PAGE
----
The Census Bureau’s Advance Retail Sales Report for June released this morning showed a slight decrease over the May figures.
Headline sales came in at -0.2% month-over-month to one decimal. Today’s headline number was below the Investing.com consensus of 0.1%. Core sales (ex Autos) also came in at -0.2% MoM. Figures were revised going back to May 2016.
Here is the introduction from today’s report:
Advance estimates of U.S. retail and food services sales for June 2017, adjusted for seasonal variation and holiday and trading-day differences, but not for price changes, were $473.5 billion, a decrease of 0.2 percent (± 0.5 percent)* from the previous month, and 2.8 percent (± 0.9 percent) above June 2016. Total sales for the April 2017 through June 2017 period were up 3.8 percent (± 0.7 percent) from the same period a year ago. The April 2017 to May 2017 percent change was revised from down 0.3 percent (± 0.5 percent)* to down 0.1 percent (± 0.2 percent)*.
Retail trade sales were down 0.1 percent (± 0.5 percent)* from May 2017, and up 3.0 percent (± 0.7 percent) from last year. Nonstore Retailers were up 9.2 percent (± 1.8 percent) from June 2016, while Sporting Goods, Hobby, Book, & Music Stores were down 8.9 percent (± 2.1 percent) from last year. [view full report]
The chart below is a log-scale snapshot of retail sales (NYSEARCA:XLY) since the early 1990s. The two exponential regressions through the data help us to evaluate the long-term trend of this key economic indicator.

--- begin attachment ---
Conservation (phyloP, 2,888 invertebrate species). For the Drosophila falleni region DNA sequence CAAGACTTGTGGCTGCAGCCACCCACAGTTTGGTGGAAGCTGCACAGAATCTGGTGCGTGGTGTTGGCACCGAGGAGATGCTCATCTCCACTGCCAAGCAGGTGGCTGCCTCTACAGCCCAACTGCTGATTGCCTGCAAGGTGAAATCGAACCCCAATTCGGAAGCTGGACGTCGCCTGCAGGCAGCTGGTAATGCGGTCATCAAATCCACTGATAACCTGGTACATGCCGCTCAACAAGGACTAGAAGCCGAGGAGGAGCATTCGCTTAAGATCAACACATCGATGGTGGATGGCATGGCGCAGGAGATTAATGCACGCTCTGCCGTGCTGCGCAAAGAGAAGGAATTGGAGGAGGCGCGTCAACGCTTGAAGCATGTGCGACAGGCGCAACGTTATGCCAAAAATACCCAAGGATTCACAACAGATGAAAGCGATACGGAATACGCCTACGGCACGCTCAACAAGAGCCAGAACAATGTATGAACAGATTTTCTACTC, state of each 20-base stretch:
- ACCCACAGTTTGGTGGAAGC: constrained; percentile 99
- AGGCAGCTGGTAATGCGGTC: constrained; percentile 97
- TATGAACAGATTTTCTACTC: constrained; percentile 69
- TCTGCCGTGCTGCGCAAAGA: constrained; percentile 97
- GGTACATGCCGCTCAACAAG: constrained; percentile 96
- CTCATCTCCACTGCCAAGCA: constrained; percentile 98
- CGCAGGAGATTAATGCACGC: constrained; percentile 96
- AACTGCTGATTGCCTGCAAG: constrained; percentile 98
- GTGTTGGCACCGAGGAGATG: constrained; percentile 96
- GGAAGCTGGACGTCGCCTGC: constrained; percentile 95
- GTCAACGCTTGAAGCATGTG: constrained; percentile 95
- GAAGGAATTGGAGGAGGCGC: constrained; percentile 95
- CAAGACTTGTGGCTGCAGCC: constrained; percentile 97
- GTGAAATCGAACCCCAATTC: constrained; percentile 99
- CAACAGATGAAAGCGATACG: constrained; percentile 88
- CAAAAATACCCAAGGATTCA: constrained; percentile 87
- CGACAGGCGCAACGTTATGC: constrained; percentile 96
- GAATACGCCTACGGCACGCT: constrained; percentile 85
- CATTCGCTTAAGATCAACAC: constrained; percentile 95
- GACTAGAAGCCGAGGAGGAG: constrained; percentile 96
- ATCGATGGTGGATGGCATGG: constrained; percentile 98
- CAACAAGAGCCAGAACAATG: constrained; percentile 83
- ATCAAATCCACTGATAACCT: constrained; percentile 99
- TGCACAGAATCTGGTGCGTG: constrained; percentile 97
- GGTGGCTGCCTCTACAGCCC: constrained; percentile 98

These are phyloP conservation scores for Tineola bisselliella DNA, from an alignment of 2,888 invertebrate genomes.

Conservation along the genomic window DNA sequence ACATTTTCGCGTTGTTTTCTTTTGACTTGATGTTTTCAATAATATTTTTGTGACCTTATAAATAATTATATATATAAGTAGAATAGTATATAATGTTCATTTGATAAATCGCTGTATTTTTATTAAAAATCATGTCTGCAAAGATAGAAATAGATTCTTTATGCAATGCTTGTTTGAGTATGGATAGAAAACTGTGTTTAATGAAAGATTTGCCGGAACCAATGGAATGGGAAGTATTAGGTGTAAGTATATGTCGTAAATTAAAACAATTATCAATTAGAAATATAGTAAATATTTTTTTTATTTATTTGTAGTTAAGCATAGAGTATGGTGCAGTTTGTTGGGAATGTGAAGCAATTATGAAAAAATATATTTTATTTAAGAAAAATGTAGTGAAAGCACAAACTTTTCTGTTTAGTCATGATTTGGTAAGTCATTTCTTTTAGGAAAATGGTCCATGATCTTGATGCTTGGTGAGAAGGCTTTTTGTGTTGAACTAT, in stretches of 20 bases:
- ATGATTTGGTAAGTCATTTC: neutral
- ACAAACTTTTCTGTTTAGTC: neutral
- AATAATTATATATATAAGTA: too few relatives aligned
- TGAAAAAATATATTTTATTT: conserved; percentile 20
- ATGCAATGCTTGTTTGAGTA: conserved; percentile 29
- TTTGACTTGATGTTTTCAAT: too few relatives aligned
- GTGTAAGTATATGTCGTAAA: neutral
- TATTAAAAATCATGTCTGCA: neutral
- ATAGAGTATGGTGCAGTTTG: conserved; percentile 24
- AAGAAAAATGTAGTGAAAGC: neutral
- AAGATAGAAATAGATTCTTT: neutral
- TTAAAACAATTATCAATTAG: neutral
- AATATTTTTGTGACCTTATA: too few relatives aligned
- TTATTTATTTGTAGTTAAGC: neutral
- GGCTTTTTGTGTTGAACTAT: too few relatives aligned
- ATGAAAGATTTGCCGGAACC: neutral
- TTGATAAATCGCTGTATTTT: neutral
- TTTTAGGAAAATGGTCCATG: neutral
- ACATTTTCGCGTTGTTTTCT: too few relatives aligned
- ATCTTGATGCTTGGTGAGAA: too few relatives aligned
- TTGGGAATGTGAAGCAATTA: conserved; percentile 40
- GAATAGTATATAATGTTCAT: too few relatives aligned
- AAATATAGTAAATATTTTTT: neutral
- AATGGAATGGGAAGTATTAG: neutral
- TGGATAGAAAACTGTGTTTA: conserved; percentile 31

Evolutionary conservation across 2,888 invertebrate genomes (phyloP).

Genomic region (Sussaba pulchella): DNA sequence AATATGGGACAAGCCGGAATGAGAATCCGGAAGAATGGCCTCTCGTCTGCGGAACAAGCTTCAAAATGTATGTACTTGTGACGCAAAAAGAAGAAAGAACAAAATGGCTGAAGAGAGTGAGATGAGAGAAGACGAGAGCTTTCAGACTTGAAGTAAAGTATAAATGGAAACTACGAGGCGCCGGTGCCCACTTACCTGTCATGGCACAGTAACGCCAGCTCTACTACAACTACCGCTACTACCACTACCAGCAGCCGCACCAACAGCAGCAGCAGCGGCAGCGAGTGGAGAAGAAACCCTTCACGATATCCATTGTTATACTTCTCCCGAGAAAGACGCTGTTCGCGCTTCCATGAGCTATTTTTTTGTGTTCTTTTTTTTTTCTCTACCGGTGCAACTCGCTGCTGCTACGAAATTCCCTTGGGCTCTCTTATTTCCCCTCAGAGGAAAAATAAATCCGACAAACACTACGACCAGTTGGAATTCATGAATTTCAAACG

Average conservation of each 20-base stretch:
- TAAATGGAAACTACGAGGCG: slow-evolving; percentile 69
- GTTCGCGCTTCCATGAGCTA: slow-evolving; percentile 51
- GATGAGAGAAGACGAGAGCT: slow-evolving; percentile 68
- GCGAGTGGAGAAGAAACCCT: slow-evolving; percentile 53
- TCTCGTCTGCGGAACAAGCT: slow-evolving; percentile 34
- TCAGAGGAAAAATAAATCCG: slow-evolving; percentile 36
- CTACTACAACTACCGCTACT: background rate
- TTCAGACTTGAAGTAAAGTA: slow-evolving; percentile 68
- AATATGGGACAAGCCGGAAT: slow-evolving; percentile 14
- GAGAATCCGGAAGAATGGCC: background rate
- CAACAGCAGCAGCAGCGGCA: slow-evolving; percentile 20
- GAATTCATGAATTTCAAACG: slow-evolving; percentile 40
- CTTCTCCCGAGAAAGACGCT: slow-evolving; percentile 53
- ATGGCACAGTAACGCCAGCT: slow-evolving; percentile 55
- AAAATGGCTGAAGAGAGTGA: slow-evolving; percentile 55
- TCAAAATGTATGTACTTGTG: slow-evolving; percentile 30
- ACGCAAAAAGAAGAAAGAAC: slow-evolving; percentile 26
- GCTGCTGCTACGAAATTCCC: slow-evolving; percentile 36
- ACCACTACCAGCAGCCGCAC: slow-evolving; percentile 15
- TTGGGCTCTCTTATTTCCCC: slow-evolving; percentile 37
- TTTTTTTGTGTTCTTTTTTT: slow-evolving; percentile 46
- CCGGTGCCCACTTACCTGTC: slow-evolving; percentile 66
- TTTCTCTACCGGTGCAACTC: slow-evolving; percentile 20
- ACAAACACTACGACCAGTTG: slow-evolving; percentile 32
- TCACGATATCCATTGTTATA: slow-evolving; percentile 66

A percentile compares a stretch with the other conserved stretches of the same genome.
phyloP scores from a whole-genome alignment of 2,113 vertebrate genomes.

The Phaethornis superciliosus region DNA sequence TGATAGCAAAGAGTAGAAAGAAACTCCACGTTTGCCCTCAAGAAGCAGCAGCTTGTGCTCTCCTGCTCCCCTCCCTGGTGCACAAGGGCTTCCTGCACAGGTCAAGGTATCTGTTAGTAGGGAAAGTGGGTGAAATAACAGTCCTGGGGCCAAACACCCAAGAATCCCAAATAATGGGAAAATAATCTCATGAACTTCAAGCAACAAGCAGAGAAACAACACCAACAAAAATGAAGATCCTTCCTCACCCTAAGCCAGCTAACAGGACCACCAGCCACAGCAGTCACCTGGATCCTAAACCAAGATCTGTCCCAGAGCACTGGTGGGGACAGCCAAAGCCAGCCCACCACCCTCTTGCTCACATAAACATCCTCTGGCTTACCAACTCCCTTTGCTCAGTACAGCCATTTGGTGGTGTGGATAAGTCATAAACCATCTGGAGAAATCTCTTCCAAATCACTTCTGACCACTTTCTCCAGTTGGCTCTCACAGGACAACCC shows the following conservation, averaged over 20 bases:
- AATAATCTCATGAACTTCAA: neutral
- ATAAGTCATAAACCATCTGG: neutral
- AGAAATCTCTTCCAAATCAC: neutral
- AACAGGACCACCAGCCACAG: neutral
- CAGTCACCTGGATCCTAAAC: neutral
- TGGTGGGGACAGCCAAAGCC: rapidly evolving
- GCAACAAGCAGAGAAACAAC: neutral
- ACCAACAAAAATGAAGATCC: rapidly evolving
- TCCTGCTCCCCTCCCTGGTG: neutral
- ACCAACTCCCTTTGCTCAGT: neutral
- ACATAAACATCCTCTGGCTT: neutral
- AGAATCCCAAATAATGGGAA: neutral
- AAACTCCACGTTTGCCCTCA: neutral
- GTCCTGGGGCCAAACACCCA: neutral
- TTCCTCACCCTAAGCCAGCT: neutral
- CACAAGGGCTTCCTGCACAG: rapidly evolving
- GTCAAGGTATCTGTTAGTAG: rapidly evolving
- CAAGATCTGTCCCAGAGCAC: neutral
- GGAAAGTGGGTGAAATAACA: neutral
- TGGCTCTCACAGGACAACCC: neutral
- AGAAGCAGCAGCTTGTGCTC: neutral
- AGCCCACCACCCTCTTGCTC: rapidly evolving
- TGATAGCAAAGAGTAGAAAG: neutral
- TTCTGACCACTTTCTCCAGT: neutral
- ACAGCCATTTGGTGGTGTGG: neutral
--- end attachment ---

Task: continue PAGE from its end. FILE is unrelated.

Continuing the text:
The year-over-year percent change provides another perspective on the historical trend. Here is the headline series.
Here is the year-over-year version of Core Retail Sales.
The next two charts illustrate retail sales “Control” purchases, which is an even more “Core” view of retail sales. This series excludes Motor Vehicles & Parts, Gasoline, Building Materials as well as Food Services & Drinking Places. The popular financial press typically ignores this series, but it a more consistent and reliable reading of the economy.
Here is the same series year-over-year. Note that the current level is above both highlighted values at the start of recessions since the inception of this series in the early 1990s.
For a better sense of the reduced volatility of the “Control” series, here is a YoY overlay with the headline retail sales.
Bottom Line: June sales showed another slight decrease over the previous month and figures were worse than forecast. On Monday we’ll take a closer look at Real Retail Sales.